On April 1, 2021, Badger Institute Policy Analyst Julie Grace submitted written testimony in favor of 2021 SB 216 before the Wisconsin Senate Committee on Insurance, Licensing and Forestry.
Read a transcript of Julie’s testimony below.
Read more about 2021 SB 216 here.
Senator Felzkowski and Members of the Committee:
The Badger Institute would like to submit written testimony in support of Senate Bill 216, which would clarify the fact that someone does not need to obtain a barber or cosmetology license to perform natural hair braiding in Wisconsin. This bill would eliminate unnecessary confusion and overregulation in the hair-braiding industry and would allow hair braiders across the state to more easily work and obtain a living in their desired field.
According to the Institute for Justice (1), 30 states already exempt hair braiders from state licensing laws. Yet in Wisconsin, aspiring or practicing hair braiders are sometimes told they must complete 1,500 hours of training from a licensed cosmetology school, a needless requirement that takes at least 10 months and costs thousands of dollars.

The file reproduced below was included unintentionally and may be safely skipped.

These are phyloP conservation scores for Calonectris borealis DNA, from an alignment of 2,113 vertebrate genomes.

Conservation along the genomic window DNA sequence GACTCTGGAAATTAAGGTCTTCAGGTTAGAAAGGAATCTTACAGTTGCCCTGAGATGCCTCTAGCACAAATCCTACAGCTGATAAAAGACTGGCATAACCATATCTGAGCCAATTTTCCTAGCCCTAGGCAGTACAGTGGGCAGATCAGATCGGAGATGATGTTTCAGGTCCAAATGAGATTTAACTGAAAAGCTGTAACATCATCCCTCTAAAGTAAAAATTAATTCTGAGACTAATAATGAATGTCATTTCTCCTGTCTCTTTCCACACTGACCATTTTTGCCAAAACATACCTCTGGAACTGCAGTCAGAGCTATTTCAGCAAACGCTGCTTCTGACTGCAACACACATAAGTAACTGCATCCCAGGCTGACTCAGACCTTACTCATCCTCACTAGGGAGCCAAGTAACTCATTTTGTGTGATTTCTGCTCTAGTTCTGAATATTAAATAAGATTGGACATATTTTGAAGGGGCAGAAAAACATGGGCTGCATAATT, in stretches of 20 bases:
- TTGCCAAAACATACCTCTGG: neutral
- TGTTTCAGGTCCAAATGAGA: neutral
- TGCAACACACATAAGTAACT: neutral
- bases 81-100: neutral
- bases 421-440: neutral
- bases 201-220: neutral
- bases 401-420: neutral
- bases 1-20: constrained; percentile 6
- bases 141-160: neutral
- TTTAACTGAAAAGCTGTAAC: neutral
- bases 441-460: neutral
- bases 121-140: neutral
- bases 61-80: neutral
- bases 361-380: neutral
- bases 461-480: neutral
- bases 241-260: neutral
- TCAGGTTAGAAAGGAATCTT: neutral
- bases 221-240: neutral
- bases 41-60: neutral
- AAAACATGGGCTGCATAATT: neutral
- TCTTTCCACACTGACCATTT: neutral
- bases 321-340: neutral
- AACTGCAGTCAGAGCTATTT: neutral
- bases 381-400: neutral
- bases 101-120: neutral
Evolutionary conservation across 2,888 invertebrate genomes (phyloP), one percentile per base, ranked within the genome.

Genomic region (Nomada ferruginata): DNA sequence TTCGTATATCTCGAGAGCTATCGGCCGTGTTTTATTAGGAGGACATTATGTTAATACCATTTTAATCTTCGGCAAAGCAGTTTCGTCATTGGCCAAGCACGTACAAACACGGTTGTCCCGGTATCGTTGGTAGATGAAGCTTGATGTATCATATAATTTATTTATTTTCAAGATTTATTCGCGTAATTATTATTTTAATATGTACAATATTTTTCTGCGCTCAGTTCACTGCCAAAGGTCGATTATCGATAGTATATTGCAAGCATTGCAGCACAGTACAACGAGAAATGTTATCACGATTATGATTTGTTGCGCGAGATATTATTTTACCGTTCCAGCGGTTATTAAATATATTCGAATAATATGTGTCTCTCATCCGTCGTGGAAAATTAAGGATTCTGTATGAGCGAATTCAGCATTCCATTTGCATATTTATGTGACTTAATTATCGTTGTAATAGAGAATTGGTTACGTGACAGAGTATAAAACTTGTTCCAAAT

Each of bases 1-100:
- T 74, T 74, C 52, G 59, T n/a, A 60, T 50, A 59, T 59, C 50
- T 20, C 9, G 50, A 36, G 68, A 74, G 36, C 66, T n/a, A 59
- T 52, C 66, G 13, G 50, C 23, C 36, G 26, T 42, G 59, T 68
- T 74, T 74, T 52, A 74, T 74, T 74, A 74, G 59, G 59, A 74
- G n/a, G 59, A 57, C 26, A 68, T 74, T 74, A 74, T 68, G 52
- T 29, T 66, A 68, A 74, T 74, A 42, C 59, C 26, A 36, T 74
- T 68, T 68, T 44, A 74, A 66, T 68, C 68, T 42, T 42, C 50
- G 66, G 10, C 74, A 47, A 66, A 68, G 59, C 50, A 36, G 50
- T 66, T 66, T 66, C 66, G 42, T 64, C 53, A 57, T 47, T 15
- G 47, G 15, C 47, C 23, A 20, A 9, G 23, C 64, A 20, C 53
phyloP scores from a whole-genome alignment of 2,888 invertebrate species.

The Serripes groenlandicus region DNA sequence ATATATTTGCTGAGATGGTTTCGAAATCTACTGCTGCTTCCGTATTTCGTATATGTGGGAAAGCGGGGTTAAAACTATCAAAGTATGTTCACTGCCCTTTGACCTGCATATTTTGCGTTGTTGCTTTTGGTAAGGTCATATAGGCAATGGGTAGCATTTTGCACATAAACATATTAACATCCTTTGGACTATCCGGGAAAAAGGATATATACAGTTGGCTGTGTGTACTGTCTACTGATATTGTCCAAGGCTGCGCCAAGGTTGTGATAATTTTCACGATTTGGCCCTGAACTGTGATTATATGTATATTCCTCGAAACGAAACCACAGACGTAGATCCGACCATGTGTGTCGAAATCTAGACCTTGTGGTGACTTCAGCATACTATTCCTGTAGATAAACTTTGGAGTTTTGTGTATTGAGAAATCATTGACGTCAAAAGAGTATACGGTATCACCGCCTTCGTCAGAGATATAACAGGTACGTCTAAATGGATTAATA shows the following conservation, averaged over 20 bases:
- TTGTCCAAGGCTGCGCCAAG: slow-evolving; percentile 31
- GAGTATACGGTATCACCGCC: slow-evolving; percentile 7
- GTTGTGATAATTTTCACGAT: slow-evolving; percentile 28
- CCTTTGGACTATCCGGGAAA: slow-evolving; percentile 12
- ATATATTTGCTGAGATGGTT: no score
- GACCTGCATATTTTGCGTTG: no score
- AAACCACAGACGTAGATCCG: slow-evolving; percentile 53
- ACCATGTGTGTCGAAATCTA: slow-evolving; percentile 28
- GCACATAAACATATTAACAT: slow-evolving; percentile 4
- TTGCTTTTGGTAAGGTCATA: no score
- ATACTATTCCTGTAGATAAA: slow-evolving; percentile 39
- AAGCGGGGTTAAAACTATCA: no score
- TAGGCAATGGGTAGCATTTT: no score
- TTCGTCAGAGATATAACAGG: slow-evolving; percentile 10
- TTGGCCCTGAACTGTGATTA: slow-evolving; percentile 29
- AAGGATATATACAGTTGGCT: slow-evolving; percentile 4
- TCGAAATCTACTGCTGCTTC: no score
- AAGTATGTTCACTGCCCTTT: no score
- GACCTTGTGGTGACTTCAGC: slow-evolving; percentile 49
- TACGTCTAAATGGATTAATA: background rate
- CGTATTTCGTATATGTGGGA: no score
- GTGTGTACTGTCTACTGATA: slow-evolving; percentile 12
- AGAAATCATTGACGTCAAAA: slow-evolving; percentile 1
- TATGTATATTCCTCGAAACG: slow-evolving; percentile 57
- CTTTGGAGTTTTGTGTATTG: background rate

We’ve spoken to hair braiders who have told us that they want to ensure they’re practicing legally but have received mixed messages from the Cosmetology Examining Board and the Department of Safety and Professional Services on what – if any – requirements they must complete. A Nigerian woman we spoke to who now lives in Green Bay has been braiding hair for as long as she can remember. She was told she had to attend cosmetology school – a significant investment – and obtain a license to continue practicing but discovered that the topics covered in the coursework were entirely unrelated to her profession. She was not dyeing or cutting hair, only braiding it.
A review by the Institute for Justice (2) found that customer complaints against hair braiders are extremely rare. They examined nine states and Washington, D.C., and found only six consumer complaints against hair braiders over a seven-year period. None of these were verified by a board.
As Wisconsin continues to recover from the economic impact of the COVID-19 pandemic, it is especially important that the state remove unnecessary barriers that prevent workers and aspiring entrepreneurs from earning a living. We believe SB 216 does just that, and we fully support its passage.